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Power Berry

Elderberry Syrup Mamas continues to grow

Three local mothers with an interest in health and all-natural recipes have jumped on the elderberry train.

A nurse and single mom of twins, AMANDA OKULEY became acquainted with elderberry syrup during her pregnancy after she experienced issues with getting sick often. Okuley asked others what methods they were using to fight common ailments. After checking out some of the suggestions, Okuley tried elderberry syrup for the first time and was happy with the results.

“It was just like a tablespoon a day. I got over colds really quickly, and I just stopped getting sick. I said, ‘Wow, this is really an amazing product,’” says Amanda Okuley, who launched a business around the increasingly popular ingredient.

As a nurse, Okuley points out that elderberry should not be taken in place of medication. Rather, she says, elderberry can be a helpful tool in promoting overall health in a natural way.

In the same way herbal supplements are handled, elderberry products are not approved by the Federal Drug Administration, and the agency has cracked down on companies that make claims that come too close to making them sound like drugs in the prevention and treatment of diseases.

Still, there is a small pool of research about elderberry extract’s impact on bacterial growth and flu viruses.

One was published in the Journal of International Medical Research. In it, a study on sixty randomized patients with flu-like symptoms showed that “Symptoms were relieved on average 4 days earlier and use of rescue medication was significantly less in those receiving elderberry extract compared with placebo.”

Okuley began making syrups and started ELDERBERRY SYRUP MAMAS in 2014.

She began making and packaging her own products when she met one of her soon-to-be business partners, HOLLY LIAO, who was also pregnant at the time.

“Holly is one of my best friends,” Okuley says. “We met when she was pregnant, and I was pregnant. She was one of my first customers, actually. She purchased a bottle of elderberry syrup from me, back when I was brand new to selling it. And then, we just kind of bonded and became really good friends.”

In the 2017-18 flu season, Okuley soon realized she could not keep up with the demand for her product. Quickly selling out of stores and not able to restock as quickly, Okuley realized she needed to hire some help.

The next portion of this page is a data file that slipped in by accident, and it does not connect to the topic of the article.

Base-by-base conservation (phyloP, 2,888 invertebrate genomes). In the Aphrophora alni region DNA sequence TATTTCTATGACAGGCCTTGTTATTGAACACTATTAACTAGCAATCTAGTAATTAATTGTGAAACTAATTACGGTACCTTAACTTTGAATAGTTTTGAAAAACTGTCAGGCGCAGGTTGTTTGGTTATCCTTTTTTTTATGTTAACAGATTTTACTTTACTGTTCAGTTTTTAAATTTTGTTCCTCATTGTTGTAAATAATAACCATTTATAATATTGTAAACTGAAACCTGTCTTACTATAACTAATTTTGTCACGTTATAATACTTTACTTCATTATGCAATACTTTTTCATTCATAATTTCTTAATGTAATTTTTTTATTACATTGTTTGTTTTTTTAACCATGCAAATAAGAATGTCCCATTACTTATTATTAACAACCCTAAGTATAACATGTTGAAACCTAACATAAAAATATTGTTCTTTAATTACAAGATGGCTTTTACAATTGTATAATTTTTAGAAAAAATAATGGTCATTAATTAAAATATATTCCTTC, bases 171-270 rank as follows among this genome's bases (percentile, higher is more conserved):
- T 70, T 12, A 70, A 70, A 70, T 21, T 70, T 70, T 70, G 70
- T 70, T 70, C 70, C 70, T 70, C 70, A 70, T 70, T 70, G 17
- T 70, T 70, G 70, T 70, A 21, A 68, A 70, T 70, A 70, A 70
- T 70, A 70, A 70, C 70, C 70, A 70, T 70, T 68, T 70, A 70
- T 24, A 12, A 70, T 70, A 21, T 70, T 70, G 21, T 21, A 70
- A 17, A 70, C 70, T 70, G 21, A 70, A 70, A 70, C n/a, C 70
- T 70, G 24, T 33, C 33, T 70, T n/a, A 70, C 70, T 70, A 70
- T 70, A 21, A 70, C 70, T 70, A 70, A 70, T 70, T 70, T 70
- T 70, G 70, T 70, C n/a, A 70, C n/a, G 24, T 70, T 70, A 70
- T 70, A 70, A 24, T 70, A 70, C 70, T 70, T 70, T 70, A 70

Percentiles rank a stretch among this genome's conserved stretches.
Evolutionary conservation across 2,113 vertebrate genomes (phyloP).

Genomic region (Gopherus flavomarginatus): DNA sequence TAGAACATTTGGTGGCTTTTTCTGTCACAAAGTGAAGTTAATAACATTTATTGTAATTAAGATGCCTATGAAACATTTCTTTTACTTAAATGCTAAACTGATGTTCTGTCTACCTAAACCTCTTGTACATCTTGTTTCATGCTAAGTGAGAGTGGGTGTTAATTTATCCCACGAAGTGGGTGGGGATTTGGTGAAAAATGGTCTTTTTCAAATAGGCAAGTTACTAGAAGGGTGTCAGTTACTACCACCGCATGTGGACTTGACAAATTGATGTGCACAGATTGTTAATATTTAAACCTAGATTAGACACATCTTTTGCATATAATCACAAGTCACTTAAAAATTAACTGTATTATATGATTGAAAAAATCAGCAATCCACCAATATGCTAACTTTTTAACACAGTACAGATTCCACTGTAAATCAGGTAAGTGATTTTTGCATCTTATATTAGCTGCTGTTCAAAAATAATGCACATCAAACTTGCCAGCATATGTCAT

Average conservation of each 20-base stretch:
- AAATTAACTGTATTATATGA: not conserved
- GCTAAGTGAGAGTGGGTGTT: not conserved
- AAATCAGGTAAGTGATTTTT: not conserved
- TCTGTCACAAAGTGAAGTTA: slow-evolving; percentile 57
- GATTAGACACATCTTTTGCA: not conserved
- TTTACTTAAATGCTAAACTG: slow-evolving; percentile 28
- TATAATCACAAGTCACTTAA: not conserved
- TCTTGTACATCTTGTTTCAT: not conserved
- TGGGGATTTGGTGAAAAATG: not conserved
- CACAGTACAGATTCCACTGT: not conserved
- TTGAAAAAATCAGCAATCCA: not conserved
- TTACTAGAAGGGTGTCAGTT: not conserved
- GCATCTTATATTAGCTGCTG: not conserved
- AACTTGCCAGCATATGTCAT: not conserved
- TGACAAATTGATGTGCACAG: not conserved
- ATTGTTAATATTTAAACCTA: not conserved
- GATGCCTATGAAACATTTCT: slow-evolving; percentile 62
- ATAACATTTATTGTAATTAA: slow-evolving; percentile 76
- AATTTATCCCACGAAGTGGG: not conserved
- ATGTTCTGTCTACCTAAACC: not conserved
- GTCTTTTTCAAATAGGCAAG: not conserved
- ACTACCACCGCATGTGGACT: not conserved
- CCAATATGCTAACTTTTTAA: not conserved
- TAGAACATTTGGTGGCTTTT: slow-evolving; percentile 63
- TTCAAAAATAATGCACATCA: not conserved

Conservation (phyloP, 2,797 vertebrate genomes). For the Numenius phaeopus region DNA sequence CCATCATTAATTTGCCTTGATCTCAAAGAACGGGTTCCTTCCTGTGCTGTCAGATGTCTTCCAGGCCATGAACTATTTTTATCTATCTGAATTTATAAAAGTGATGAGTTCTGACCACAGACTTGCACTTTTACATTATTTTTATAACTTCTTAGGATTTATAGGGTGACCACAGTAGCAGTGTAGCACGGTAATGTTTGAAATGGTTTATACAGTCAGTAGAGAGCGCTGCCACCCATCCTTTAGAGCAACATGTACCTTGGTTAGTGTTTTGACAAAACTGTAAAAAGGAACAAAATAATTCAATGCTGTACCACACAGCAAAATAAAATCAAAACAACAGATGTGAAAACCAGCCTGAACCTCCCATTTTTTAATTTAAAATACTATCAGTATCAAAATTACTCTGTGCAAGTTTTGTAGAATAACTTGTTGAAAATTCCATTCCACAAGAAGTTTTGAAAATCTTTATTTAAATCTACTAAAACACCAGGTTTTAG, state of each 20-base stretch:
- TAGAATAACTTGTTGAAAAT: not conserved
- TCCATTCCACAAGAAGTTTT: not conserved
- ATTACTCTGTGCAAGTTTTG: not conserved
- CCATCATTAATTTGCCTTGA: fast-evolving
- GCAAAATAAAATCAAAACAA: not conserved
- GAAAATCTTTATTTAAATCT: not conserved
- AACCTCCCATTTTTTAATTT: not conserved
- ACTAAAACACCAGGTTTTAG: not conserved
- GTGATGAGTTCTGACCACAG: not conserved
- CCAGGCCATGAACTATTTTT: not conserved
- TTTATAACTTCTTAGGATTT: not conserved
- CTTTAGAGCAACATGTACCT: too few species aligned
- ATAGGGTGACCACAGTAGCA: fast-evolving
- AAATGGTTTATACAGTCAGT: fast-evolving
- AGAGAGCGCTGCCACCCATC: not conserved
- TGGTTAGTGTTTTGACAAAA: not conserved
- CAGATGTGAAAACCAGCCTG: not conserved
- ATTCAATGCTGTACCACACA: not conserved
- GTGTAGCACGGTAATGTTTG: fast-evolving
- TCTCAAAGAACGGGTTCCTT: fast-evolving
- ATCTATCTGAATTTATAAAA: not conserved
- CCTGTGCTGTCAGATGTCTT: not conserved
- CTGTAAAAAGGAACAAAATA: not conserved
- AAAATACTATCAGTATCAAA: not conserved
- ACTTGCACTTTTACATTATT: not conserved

With that, Okuley brought Liao in on Elderberry Syrup Mamas and gave her the responsibility of handling events such as the local farmers market.

“I kind of gave her most of the business. I gave her the farmers market, and I gave her a lot of my products,” says Okuley, now a single mom. “I was going through kind of a nasty custody battle. I was kind of right in the right in the thick of the scary stuff, so I couldn’t handle my business. And, I said, ‘You know, just give me a small percentage of the sales, and you just go girl.’ And, she just took off running.”

Joining back in February of 2018, Liao had a similar introduction to elderberry syrup. She wanted a natural approach to common sickness as she wanted to avoid mainstream drugs while pregnant.

“For me, not only as a preventative for cold and flu, I also started taking it for my allergies,” Liao says.

To round out this trio, mother of three CYNTHIA BOULAY joined Elderberry Syrup Mamas in the summer of 2018 and focuses primarily on creating new recipes and products for the brand. She is specifically responsible for the jams, jellies, and seasonal treats the business offers.

Between Wilmington, Hampstead, Surf City, Burgaw, and Southport, they now sell an assortment of syrups, jellies, teas, lollipops, and lozenges in fifteen locations.

“We do not use any stabilizing products,” Okuley says. “Making elderberry syrup shelf stable involves a process that would reduce the efficacy of the product. So, I think, that’s kind of what sets our product apart. Not only is this our fifth year in business, but we strive for those high-quality products, and we don’t limit the efficacy of it just to make the process easier for us.”

 

To view more of photographer Terah Wilson’s work, go to terahwilson.com.

 

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